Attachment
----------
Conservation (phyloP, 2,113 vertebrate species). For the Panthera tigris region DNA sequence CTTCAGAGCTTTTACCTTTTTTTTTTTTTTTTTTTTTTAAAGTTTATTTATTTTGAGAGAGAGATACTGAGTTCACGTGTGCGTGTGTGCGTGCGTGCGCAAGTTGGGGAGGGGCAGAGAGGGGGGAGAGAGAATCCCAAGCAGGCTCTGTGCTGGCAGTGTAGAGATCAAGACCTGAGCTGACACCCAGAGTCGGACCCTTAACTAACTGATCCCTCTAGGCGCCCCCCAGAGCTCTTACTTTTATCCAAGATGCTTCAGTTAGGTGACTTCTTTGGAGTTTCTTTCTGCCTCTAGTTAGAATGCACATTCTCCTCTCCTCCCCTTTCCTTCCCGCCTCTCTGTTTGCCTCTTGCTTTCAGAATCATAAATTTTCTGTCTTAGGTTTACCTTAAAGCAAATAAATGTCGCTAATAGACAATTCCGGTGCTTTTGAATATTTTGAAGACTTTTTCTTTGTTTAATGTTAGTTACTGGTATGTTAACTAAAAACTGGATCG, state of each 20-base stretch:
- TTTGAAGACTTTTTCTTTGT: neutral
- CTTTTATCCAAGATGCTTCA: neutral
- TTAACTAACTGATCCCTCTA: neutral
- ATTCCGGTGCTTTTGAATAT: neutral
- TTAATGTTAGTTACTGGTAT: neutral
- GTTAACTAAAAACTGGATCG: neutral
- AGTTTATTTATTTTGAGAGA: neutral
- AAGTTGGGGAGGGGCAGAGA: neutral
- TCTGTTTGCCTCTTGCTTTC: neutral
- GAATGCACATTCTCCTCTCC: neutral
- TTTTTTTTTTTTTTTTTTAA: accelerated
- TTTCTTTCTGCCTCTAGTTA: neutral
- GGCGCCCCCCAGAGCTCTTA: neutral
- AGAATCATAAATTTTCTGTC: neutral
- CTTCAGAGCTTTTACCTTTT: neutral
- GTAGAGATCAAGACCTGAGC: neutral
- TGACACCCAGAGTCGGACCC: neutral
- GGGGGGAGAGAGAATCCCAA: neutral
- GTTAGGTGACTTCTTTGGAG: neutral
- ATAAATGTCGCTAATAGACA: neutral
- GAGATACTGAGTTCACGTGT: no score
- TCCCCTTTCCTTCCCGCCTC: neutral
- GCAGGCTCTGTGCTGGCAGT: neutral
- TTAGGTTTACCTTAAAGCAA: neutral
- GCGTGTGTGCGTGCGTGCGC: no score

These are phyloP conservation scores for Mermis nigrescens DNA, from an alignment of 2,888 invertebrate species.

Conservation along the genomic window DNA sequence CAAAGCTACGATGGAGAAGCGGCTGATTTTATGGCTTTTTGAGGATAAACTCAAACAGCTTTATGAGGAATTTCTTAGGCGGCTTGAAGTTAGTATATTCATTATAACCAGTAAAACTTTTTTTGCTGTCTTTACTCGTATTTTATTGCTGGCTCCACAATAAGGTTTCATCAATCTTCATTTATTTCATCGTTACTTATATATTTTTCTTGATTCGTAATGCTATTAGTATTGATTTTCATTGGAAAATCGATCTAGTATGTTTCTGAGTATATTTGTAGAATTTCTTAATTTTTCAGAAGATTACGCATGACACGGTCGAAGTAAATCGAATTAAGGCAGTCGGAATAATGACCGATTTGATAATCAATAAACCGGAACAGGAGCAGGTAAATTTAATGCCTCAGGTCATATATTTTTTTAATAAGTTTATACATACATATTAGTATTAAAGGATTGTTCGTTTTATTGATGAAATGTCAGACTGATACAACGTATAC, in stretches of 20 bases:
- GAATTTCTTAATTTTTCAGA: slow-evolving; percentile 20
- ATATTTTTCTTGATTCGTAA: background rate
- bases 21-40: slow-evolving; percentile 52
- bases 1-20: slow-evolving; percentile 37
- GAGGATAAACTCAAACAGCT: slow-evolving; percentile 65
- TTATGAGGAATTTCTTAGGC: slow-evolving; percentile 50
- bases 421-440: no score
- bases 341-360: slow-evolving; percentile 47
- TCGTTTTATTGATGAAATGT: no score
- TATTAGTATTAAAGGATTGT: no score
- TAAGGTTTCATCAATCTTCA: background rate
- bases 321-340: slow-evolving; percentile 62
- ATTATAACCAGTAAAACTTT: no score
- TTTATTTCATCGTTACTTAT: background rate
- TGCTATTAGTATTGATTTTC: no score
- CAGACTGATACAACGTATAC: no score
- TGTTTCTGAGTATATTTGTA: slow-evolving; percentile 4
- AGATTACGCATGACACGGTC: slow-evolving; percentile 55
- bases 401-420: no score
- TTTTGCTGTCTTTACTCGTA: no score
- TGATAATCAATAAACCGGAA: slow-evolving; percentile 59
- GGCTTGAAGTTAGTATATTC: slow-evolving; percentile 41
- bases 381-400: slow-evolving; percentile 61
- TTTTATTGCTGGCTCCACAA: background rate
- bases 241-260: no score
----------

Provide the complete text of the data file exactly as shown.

Conservation (phyloP, 2,113 vertebrate species). For the Panthera tigris region DNA sequence CTTCAGAGCTTTTACCTTTTTTTTTTTTTTTTTTTTTTAAAGTTTATTTATTTTGAGAGAGAGATACTGAGTTCACGTGTGCGTGTGTGCGTGCGTGCGCAAGTTGGGGAGGGGCAGAGAGGGGGGAGAGAGAATCCCAAGCAGGCTCTGTGCTGGCAGTGTAGAGATCAAGACCTGAGCTGACACCCAGAGTCGGACCCTTAACTAACTGATCCCTCTAGGCGCCCCCCAGAGCTCTTACTTTTATCCAAGATGCTTCAGTTAGGTGACTTCTTTGGAGTTTCTTTCTGCCTCTAGTTAGAATGCACATTCTCCTCTCCTCCCCTTTCCTTCCCGCCTCTCTGTTTGCCTCTTGCTTTCAGAATCATAAATTTTCTGTCTTAGGTTTACCTTAAAGCAAATAAATGTCGCTAATAGACAATTCCGGTGCTTTTGAATATTTTGAAGACTTTTTCTTTGTTTAATGTTAGTTACTGGTATGTTAACTAAAAACTGGATCG, state of each 20-base stretch:
- TTTGAAGACTTTTTCTTTGT: neutral
- CTTTTATCCAAGATGCTTCA: neutral
- TTAACTAACTGATCCCTCTA: neutral
- ATTCCGGTGCTTTTGAATAT: neutral
- TTAATGTTAGTTACTGGTAT: neutral
- GTTAACTAAAAACTGGATCG: neutral
- AGTTTATTTATTTTGAGAGA: neutral
- AAGTTGGGGAGGGGCAGAGA: neutral
- TCTGTTTGCCTCTTGCTTTC: neutral
- GAATGCACATTCTCCTCTCC: neutral
- TTTTTTTTTTTTTTTTTTAA: accelerated
- TTTCTTTCTGCCTCTAGTTA: neutral
- GGCGCCCCCCAGAGCTCTTA: neutral
- AGAATCATAAATTTTCTGTC: neutral
- CTTCAGAGCTTTTACCTTTT: neutral
- GTAGAGATCAAGACCTGAGC: neutral
- TGACACCCAGAGTCGGACCC: neutral
- GGGGGGAGAGAGAATCCCAA: neutral
- GTTAGGTGACTTCTTTGGAG: neutral
- ATAAATGTCGCTAATAGACA: neutral
- GAGATACTGAGTTCACGTGT: no score
- TCCCCTTTCCTTCCCGCCTC: neutral
- GCAGGCTCTGTGCTGGCAGT: neutral
- TTAGGTTTACCTTAAAGCAA: neutral
- GCGTGTGTGCGTGCGTGCGC: no score

These are phyloP conservation scores for Mermis nigrescens DNA, from an alignment of 2,888 invertebrate species.

Conservation along the genomic window DNA sequence CAAAGCTACGATGGAGAAGCGGCTGATTTTATGGCTTTTTGAGGATAAACTCAAACAGCTTTATGAGGAATTTCTTAGGCGGCTTGAAGTTAGTATATTCATTATAACCAGTAAAACTTTTTTTGCTGTCTTTACTCGTATTTTATTGCTGGCTCCACAATAAGGTTTCATCAATCTTCATTTATTTCATCGTTACTTATATATTTTTCTTGATTCGTAATGCTATTAGTATTGATTTTCATTGGAAAATCGATCTAGTATGTTTCTGAGTATATTTGTAGAATTTCTTAATTTTTCAGAAGATTACGCATGACACGGTCGAAGTAAATCGAATTAAGGCAGTCGGAATAATGACCGATTTGATAATCAATAAACCGGAACAGGAGCAGGTAAATTTAATGCCTCAGGTCATATATTTTTTTAATAAGTTTATACATACATATTAGTATTAAAGGATTGTTCGTTTTATTGATGAAATGTCAGACTGATACAACGTATAC, in stretches of 20 bases:
- GAATTTCTTAATTTTTCAGA: slow-evolving; percentile 20
- ATATTTTTCTTGATTCGTAA: background rate
- bases 21-40: slow-evolving; percentile 52
- bases 1-20: slow-evolving; percentile 37
- GAGGATAAACTCAAACAGCT: slow-evolving; percentile 65
- TTATGAGGAATTTCTTAGGC: slow-evolving; percentile 50
- bases 421-440: no score
- bases 341-360: slow-evolving; percentile 47
- TCGTTTTATTGATGAAATGT: no score
- TATTAGTATTAAAGGATTGT: no score
- TAAGGTTTCATCAATCTTCA: background rate
- bases 321-340: slow-evolving; percentile 62
- ATTATAACCAGTAAAACTTT: no score
- TTTATTTCATCGTTACTTAT: background rate
- TGCTATTAGTATTGATTTTC: no score
- CAGACTGATACAACGTATAC: no score
- TGTTTCTGAGTATATTTGTA: slow-evolving; percentile 4
- AGATTACGCATGACACGGTC: slow-evolving; percentile 55
- bases 401-420: no score
- TTTTGCTGTCTTTACTCGTA: no score
- TGATAATCAATAAACCGGAA: slow-evolving; percentile 59
- GGCTTGAAGTTAGTATATTC: slow-evolving; percentile 41
- bases 381-400: slow-evolving; percentile 61
- TTTTATTGCTGGCTCCACAA: background rate
- bases 241-260: no score